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School Live (2015)

The ideal way to experience School Live- which in a classically Japanese naming quirk is pronounced not 'Live' as in alive but 'Live' as in 'where you live- would be to go in completely blind. But in order to explain just why it's worth watching (and write a thorough review) then I'm going to have to give away the basic premise. We're not talking full spoilers -  the "twist" comes in at the end of the first episode, but if you want to go in without any prior knowledge then click away now.

Based on an ongoing Manga from Norimitsu Kaihō and Sadoru Chiba, the anime adaptation is produced by Lerche and directed by Masaomi Ando. It originally aired between July and September of 2015.

School Live starts like any number of other High School set anime. We are introduced to the members of the School Life club. Perky, pink haired Yuki, is the most enthusiastic member. with an adorable hat. Junior member Miki (Mi-Kun) is reserved and shy. Spunky Kurumi carries a shovel with her everywhere she goes, while club President Yuri acts as the group's "big sister".  Alongside cute dog Tarōmaru, and the girls' young, pretty, teacher Megumi (Megu-Ne), the scene is set for another cutesie "slice-of-life" anime. From the bouncy J-Pop song that accompanies the opening sequence on, it's all sweet enough to give your dentist nightmares.



The majority of the first episode sees Yuki trying to catch a wayward Taromaru. But all is not as it seems. At the end of the first episode Yuki is seen cahtting with her classmates. It's only when another member of the School Life club enters do we realise that the other students are not really there after all. The windows in the classroom are broken. Blood stains the walls. In reality, the members of the School Life club are the only apparent survivors in a zombie apocalypse, taking shelter in the school.

After the candy-coloured cuteness that makes up the rest of the episode this moment has the ability to genuinely send chills down the spine. And at this point, it becomes a show like no other.

Things that would be considered character quirks in any other anime take on a sinister or tragic dimension. Yuki's always-happy demeanour is the result of a mental breakdown caused by the situation, in which she believes everything is as it was before. And Kurumi's shovel? That's for zombie hunting, naturally.  By the second time we see the opening sequence, a couple of shots of zombies and post-apocalyptic chaos have been added in amongst all the bright colours and cheeky antics.

The show doesn't go full-on Walking Dead at this point. That original cheery tone remains part of the mix throughout the show- even if is now given a whole new angle. The club members try to enjoy themselves as much as possible given the horror of the situation, so still find time to have fun and act like (anime) teenagers.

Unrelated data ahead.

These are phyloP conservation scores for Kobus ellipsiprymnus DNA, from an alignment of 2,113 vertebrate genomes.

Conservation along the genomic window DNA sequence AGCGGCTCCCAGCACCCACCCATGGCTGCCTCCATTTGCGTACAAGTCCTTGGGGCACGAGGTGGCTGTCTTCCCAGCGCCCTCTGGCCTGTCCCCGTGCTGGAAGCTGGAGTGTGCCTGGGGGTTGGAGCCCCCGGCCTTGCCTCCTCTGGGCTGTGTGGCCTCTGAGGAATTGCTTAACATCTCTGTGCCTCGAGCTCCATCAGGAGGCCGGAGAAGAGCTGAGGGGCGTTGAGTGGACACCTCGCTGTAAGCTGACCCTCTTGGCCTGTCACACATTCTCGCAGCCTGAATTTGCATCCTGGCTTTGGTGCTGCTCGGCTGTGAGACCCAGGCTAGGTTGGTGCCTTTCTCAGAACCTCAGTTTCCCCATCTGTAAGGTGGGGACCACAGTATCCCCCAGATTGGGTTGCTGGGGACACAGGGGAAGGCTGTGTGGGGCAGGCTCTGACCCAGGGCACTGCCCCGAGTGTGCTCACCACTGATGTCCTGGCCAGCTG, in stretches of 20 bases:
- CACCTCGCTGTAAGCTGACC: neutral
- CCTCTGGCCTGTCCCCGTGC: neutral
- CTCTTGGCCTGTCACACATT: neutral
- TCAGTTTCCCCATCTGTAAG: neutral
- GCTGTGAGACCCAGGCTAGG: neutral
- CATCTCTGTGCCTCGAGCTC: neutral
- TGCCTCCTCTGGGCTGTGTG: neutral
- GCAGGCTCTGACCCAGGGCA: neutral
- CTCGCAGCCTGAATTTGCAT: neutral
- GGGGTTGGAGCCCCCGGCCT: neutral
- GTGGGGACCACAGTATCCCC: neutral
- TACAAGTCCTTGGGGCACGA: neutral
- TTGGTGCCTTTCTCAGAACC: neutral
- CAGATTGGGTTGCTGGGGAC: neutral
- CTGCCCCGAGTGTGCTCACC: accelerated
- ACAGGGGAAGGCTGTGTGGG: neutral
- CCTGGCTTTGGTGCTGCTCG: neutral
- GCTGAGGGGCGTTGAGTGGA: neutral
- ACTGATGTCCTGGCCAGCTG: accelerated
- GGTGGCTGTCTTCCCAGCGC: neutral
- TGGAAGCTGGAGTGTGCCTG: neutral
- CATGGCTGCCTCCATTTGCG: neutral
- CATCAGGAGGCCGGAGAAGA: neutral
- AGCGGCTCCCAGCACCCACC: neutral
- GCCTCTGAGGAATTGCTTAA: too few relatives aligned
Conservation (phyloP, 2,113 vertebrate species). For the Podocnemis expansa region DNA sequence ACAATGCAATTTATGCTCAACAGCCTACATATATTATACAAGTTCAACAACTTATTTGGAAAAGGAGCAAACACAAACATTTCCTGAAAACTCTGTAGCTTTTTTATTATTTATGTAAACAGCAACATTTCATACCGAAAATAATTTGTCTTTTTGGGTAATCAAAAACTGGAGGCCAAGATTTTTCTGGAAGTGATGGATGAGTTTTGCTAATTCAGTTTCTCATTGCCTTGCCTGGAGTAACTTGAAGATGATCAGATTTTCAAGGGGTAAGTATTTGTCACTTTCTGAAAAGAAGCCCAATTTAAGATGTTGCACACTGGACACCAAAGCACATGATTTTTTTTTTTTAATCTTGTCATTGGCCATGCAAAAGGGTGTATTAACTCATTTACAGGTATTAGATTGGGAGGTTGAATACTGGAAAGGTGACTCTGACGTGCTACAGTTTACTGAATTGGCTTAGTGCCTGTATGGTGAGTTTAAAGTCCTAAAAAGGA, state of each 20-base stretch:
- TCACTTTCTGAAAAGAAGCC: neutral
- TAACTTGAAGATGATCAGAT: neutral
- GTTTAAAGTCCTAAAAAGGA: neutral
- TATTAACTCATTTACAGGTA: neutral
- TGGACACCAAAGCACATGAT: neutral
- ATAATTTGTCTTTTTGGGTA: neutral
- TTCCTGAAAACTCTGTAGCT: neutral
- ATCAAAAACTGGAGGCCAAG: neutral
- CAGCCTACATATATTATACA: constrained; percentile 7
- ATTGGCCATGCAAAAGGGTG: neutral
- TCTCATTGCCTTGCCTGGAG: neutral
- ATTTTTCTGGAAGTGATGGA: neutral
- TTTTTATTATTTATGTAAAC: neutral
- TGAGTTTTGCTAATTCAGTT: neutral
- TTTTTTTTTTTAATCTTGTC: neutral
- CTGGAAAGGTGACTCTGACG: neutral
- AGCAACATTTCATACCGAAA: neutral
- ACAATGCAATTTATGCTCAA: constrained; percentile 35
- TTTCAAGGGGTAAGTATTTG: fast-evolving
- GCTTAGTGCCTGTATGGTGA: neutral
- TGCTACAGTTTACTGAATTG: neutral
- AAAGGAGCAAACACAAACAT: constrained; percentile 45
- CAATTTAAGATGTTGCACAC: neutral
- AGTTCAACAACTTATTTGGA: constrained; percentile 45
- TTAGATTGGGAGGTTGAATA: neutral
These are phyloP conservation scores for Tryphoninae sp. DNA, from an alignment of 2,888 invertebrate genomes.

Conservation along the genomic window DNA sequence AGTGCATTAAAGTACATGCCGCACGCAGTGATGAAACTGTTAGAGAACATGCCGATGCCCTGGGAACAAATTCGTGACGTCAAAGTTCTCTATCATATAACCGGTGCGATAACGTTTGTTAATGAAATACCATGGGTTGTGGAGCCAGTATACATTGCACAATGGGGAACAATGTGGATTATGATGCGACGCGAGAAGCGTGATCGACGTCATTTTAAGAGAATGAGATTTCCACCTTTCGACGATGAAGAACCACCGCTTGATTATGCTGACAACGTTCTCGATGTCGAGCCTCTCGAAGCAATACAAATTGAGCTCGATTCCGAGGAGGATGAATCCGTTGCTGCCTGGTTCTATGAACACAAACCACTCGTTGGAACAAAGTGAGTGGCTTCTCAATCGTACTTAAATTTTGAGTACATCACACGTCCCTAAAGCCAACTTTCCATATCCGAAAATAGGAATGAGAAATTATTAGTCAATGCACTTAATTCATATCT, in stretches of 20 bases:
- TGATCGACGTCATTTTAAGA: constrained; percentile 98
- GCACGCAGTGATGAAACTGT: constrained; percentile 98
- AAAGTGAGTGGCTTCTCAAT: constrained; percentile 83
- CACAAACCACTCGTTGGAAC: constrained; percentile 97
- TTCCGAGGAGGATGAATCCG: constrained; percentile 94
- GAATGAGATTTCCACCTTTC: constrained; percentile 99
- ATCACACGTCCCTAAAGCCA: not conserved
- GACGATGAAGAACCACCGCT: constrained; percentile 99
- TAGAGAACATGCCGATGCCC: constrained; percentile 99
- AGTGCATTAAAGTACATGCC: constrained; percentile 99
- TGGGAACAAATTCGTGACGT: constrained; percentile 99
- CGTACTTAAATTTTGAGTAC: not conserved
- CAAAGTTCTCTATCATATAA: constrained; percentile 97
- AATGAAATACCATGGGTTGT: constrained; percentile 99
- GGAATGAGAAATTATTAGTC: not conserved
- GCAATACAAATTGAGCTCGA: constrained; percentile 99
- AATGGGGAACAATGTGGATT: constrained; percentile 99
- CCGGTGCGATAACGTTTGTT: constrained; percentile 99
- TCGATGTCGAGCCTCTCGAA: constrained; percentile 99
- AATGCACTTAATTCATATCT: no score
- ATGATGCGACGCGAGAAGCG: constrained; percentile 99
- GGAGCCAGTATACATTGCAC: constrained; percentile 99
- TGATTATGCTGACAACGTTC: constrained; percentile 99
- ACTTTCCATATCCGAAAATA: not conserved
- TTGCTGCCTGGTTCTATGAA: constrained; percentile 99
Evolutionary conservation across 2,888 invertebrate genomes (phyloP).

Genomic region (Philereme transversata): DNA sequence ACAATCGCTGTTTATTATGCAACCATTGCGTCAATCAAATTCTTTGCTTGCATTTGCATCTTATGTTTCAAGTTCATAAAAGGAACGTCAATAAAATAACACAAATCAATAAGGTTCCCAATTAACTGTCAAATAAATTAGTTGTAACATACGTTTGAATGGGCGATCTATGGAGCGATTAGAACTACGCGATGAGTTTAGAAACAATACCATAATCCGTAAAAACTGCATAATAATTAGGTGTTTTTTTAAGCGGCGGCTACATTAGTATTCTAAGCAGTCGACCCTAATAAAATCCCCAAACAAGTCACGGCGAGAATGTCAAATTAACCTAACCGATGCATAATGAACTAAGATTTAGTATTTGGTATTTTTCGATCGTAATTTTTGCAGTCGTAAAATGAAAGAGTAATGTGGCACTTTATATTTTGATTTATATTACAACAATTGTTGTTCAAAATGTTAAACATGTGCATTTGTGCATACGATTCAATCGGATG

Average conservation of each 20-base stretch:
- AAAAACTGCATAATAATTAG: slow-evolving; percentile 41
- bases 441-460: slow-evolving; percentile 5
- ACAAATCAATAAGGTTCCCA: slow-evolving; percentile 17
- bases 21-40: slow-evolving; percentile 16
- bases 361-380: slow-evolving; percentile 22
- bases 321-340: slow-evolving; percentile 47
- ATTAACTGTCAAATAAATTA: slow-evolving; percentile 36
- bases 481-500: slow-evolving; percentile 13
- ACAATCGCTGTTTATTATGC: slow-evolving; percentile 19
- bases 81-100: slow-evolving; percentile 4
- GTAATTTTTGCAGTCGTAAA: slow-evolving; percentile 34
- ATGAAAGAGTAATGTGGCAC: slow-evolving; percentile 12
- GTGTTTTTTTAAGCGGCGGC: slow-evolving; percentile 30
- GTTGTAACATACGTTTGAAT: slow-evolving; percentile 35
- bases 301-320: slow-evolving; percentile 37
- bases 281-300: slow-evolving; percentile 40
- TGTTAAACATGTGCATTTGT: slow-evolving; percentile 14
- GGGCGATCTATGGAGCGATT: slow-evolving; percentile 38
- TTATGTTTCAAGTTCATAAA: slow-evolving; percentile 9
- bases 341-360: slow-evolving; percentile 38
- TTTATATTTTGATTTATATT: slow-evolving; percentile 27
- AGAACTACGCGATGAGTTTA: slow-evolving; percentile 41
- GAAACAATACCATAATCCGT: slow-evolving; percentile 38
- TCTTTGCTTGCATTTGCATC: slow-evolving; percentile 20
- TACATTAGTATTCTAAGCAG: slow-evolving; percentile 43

In these parts the allusions to their situation are quite subtle. We'll see zombies shambling away in the background, or there will be whispered mentions of "them"- as with most zombie fiction, the z-word is never uttered.

The more horror-based sequences and very effective too, and can often be genuinely unsettling. The smart move the series makes in not to overuse them, so when we see them it's often from a distance, or glanced fleetingly. Even when front-and-centre they are kept largely to the shadows. It appears that CG has been used to animate them too, which proves to be another masterstroke. That unnatural movement that Japanese CG is often criticised for is utilised perfectly here to make the zombie's shambling more creepy and contrasts with the traditional animation style used for the living.

Flashbacks to past events are also used to add a real sense of melancholy to the proceedings too. As the series moves towards its end, this sadness becomes more and more apparent, as the plot goes to places that traditional storytelling conventions don't usually go.

The manga is ongoing, and the series ends in a way that is very much open to a continuation. However, it also feels like a perfect ending to the story as it is.


The dark places the story goes are brought into more stark contrast by the visual style of the show. The character designs are incredibly cute and are perfectly suited to the kind of show that it first appears to be. So when the faeces hits the fan and things get dark, seeing these characters in a zombie horror situation is at once funny and a little disquieting.

This unusual mix is what makes the show so special. Cute but sad, funny but creepy, it's a strange- and very Japanese- concoction that probably shouldn't work, but yet somehow really does. Perhaps the reason for this is that it feels completely committed to all its disparate genres. Much like Shaun Of The Dead this feels sincere and does not feel like a parody of either of the genres it operates within. School Live is proof, if it were needed, that however long you may have been a fan for, anime still has the capacity to surprise.





FORMATSDVD/ Collector's Edition Blu-Ray/Streaming
FROM Manga/Animatsu [UK]/ Sentai Filmworks [US]
RATING
 15[UK]
RUNNING
TIME

12 Episodes

IN A NUTSHELL: The cutest Zombie Apocalypse you ever saw.



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